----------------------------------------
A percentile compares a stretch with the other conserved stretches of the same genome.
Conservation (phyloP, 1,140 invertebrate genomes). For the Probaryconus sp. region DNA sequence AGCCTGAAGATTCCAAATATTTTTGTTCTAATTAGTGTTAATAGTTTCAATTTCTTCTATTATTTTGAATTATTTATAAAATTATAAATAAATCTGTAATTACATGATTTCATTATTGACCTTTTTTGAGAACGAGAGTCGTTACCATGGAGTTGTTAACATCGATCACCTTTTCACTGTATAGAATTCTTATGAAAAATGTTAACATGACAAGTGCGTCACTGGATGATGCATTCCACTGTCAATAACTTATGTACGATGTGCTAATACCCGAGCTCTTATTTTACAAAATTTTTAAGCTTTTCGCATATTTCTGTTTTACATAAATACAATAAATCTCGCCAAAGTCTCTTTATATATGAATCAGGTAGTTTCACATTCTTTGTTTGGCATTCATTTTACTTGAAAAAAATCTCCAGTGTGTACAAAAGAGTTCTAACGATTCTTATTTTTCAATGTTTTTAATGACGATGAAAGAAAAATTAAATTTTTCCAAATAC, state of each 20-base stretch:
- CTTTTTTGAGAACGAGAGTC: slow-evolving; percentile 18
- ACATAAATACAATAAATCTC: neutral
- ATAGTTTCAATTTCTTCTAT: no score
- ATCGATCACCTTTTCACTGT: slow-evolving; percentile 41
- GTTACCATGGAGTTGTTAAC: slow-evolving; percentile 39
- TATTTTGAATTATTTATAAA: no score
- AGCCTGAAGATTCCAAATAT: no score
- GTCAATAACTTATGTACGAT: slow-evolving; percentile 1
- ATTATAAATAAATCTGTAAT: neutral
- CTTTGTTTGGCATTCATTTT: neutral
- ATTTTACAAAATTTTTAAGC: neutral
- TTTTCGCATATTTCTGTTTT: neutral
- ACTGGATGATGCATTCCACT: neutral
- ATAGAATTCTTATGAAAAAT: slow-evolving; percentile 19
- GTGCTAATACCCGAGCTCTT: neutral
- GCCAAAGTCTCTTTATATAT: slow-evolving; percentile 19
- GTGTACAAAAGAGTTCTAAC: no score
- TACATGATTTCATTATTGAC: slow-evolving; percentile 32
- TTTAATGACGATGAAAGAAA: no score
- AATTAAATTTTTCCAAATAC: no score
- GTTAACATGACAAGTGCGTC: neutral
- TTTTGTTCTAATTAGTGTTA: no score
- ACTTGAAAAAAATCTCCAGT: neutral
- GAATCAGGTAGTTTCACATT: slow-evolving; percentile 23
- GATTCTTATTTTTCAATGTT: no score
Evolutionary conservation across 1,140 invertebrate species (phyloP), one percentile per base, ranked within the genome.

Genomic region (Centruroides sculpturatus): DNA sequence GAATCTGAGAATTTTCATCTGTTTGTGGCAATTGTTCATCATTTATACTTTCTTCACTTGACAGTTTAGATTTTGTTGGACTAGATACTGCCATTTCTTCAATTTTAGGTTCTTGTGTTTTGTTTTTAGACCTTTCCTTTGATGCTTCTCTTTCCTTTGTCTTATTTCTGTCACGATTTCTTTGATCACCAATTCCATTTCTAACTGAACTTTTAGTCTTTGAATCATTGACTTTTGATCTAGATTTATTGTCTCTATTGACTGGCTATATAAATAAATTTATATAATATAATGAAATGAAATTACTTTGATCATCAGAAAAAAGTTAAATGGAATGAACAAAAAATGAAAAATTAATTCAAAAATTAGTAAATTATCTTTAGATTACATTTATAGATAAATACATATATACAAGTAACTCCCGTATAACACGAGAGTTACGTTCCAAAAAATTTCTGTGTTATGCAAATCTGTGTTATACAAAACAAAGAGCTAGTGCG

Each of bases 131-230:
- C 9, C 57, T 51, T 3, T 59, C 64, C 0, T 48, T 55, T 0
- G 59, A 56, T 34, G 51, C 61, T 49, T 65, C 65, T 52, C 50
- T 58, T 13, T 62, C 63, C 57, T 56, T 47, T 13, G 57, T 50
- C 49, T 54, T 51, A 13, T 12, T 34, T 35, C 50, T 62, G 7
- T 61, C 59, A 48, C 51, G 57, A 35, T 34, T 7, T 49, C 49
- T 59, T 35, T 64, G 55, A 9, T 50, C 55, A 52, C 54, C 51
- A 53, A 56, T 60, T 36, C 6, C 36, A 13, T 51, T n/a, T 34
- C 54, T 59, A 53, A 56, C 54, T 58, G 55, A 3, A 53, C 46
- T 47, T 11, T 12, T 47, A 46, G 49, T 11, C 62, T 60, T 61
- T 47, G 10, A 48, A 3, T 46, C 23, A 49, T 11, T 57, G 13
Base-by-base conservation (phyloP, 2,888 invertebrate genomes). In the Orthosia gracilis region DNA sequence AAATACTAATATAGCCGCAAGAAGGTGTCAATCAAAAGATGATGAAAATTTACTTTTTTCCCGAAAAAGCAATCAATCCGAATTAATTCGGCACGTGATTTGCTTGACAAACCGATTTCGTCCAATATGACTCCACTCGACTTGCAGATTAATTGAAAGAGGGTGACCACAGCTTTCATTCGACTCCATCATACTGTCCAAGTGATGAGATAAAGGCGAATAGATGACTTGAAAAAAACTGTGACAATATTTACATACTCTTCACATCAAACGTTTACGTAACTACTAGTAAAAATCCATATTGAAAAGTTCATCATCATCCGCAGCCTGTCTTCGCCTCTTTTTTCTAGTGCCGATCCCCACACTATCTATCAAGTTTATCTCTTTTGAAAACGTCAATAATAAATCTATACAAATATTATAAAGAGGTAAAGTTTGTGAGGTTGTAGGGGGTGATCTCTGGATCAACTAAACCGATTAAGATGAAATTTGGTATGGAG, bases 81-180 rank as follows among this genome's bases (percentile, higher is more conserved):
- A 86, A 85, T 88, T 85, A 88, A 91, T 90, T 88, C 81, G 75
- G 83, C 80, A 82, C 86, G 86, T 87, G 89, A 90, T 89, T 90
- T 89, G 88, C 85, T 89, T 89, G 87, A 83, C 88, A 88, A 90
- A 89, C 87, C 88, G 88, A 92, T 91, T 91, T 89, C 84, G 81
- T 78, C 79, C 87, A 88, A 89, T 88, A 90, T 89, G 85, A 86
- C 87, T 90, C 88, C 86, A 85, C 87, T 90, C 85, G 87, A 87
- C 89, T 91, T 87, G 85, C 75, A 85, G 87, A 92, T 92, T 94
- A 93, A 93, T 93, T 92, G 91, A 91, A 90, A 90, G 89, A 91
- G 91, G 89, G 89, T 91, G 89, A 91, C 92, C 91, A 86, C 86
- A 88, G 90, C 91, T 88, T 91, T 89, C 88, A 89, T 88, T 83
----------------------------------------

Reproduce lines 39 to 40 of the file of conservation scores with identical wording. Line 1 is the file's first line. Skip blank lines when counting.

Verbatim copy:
- T 47, T 11, T 12, T 47, A 46, G 49, T 11, C 62, T 60, T 61
- T 47, G 10, A 48, A 3, T 46, C 23, A 49, T 11, T 57, G 13